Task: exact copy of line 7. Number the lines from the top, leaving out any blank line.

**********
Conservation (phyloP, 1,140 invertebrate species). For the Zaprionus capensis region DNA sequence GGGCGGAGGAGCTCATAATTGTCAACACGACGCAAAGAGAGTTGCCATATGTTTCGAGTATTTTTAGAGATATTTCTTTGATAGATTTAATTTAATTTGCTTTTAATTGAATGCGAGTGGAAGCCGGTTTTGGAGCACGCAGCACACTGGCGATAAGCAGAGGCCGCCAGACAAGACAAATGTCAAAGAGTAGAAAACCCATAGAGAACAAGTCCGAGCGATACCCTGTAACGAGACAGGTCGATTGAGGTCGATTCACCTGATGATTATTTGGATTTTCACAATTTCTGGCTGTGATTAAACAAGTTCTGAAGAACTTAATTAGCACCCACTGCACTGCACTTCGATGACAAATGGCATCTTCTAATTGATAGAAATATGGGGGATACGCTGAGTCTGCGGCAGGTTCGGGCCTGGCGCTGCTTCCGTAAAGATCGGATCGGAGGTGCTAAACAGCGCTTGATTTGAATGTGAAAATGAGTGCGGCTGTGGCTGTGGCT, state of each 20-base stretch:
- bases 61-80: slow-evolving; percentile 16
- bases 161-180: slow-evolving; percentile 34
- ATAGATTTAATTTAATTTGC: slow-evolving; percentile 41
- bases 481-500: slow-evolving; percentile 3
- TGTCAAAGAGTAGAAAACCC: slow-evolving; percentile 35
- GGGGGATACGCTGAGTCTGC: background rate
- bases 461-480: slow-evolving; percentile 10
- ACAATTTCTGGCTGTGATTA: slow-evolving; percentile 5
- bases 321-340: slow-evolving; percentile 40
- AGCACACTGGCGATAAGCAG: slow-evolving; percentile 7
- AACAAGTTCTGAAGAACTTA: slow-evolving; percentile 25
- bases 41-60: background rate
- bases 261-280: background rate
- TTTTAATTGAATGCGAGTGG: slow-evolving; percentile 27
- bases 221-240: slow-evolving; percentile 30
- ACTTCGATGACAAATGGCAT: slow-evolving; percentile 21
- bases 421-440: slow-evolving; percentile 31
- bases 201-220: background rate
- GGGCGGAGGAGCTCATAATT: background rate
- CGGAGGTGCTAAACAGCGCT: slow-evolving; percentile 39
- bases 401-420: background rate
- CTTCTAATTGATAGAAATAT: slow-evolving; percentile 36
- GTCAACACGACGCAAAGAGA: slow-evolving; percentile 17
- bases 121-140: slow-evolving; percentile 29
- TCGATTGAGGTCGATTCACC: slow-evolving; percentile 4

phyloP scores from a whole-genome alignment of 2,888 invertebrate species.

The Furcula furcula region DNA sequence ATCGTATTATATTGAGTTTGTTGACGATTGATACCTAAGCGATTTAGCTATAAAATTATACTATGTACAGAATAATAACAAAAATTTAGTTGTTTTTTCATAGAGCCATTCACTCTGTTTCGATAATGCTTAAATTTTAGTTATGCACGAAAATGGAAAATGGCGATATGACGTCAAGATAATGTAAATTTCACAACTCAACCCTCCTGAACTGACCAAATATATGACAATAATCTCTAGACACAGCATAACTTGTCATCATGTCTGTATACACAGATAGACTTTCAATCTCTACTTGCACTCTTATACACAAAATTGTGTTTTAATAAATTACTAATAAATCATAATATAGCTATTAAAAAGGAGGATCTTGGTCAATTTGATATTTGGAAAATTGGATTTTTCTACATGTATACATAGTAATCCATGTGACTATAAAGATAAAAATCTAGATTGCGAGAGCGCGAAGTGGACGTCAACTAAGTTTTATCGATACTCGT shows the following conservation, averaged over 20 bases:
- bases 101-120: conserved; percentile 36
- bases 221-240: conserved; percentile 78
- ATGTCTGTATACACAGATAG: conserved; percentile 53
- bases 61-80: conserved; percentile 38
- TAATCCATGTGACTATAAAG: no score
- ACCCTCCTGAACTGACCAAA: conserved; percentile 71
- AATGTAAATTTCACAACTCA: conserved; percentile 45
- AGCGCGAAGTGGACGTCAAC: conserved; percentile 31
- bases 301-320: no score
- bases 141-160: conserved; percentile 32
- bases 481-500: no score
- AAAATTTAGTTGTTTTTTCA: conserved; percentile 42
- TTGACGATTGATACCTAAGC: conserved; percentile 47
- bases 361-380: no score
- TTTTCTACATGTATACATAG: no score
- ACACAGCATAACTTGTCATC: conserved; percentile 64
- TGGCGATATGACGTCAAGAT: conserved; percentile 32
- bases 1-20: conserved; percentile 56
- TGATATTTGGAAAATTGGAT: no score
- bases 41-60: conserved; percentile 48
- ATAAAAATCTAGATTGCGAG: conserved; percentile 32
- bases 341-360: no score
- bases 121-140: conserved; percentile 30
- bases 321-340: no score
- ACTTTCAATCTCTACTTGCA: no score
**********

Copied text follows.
- GGGGGATACGCTGAGTCTGC: background rate